Lebanon’s political black hole

Friday 29/05/2015
No replacement at Baabda

BEIRUT - For a year now Lebanon has been without a president. In that time the country has managed to function more or less normally, despite facing major difficulties. However, the big loser from the presidential vacuum is the Maronite community, from which the presi­dent traditionally is named.

For all its many problems, Leba­non often seems to be a place that adapts relatively well to constitu­tional imbroglios. Perhaps that is because the system, built on a diffu­sion of power among the religious communities and weak central au­thority, allows for flexibility when the institutions of state no longer function properly.

This has been frequent in the past decades. In 1969 politics were brought to a standstill when Rashid Karami suspended his activities as prime minister while refusing to re­sign.

His actions followed clashes be­tween pro-Palestinian demonstra­tors and the Lebanese Army in April of that year. This situation lasted until November, when the Lebanese government signed the Cairo Agree­ment with the Palestine Liberation Organisation, regulating and legiti­mising the behaviour of Palestinian guerrilla groups in Lebanon.

Even during the civil war years, when the country descended into chaos, Lebanese society and state institutions continued to operate as best they could, maintaining conti­nuity amid abnormality.

More recently, there was a void in the presidency when Emile Lahoud stepped down in 2007. Lebanon was divided at the time between 14 rival coalitions and there was no consen­sus over a successor.

The deadlock was only broken af­ter a military conflict between the two sides in May 2008. At a recon­ciliation conference in Qatar, a po­litical solution was agreed and one of its main points was the election of the former army commander, Michel Suleiman, as president.

What has been different since his term expired on May 25, 2014, is that major political actors are not in open conflict and are represented in the government. A consensus exists to preserve national unity in light of the sectarian conflicts throughout the Middle East, above all in neigh­bouring Syria.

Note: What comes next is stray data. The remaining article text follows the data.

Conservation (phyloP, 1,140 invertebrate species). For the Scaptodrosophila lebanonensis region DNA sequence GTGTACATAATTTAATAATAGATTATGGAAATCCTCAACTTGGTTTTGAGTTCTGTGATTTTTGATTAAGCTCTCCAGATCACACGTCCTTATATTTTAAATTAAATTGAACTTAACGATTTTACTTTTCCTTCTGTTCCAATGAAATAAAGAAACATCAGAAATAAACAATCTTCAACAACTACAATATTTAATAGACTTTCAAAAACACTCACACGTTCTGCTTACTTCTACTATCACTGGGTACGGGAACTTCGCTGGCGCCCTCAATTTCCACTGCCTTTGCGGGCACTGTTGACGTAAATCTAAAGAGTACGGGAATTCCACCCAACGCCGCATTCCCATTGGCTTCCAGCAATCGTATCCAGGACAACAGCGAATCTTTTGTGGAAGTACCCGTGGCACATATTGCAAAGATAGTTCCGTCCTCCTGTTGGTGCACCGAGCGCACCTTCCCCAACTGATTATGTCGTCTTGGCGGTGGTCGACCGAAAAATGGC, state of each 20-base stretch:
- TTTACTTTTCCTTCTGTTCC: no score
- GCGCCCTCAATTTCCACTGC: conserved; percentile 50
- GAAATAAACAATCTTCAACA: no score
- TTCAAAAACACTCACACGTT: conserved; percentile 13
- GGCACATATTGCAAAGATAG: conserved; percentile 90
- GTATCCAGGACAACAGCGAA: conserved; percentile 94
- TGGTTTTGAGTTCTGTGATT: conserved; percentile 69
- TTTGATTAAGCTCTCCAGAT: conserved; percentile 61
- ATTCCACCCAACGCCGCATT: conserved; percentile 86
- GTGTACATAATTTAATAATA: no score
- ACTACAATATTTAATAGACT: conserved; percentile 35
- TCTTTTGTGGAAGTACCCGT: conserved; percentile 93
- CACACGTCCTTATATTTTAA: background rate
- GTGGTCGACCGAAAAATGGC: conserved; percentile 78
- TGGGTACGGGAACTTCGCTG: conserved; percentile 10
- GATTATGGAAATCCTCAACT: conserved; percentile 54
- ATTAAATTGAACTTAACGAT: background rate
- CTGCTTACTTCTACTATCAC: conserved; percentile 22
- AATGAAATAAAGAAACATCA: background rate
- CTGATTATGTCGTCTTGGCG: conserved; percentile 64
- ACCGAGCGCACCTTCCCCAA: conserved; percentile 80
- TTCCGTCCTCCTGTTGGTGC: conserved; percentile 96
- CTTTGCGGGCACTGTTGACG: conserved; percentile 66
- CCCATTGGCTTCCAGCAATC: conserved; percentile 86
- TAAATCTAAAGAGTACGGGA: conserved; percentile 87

However, that has not translated into an agreement over a president. The reasons for this are two: that the Maronite politician Michel Aoun seeks to become president him­self but does not have a majority in parliament, which elects the head of state. He has prevented his bloc from going to vote, effectively pre­venting a quorum. Aoun fears that if there is an election, a rival may win.

Aoun’s strategy is to hold the election process hostage and in that way force his political adversaries to accept him before a vote, to end the deadlock. There are no signs his plan will work.

A second, more significant, rea­son for the stalemate is that Hezbol­lah hopes to bring in a president of its own choice but it also does not have a majority to do so.

Hezbollah has hidden behind Aoun’s conditions to block the elec­tion process and has even stated that Aoun is its preferred candidate. Perhaps he is but it is more likely the party will take anybody credible who vows to endorse and defend Hezbollah’s retention of its weap­ons. In addition, the party feels that the likelihood of an accord over Iran’s nuclear programme would put it in a better position to bring in the president it wants. President Bashar Assad regime’s setbacks in Syria only make the party more de­cided to do so. If Assad is forced out of office, Hezbollah will feel doubly vulnerable, which is why it wants to ensure a friendly president is in of­fice.

The party’s inability to bring any of its favoured candidates to power, coupled with recent setbacks in Syria, means that we are not likely to soon see a new president in Leba­non, unless Aoun changes his mind and stands down. But that is un­likely.

Like the Spartans, Aoun will emerge from that battle either with his shield or on it.

Those who lose most from this situation are the Maronites, who have been divided over candidates. If executive decisions are taken normally by the cabinet, headed by a Sunni Muslim, it will dawn on most people that Lebanon can func­tion just as well without a Maronite president.

What is worrisome is that this may build momentum for a change in Lebanon’s constitutional struc­tures.

One anxiety is that Hezbollah may use the presidential void to further discredit the political system estab­lished by the 1989 Taif Agreement, which it never embraced, and push for constitutional change that gives the Shias more power.

Some have spoken of Hezbollah’s desire to replace the 50-50 break­down of posts and parliamentary seats between Muslims and Chris­tians in favour of, loosely, a three-way breakdown between Sunnis, Shias and Maronites. While it is true the Shias are under-represented by the present arrangement, such a change would be regarded by Chris­tians as a sign of further marginali­sation.

Hezbollah’s desire to leave the presidency vacant is not innocent. If Maronites are worried, that is understandable. Their worries will hardly be lessened by the prospect of the presidency becoming a tool of Hezbollah.

3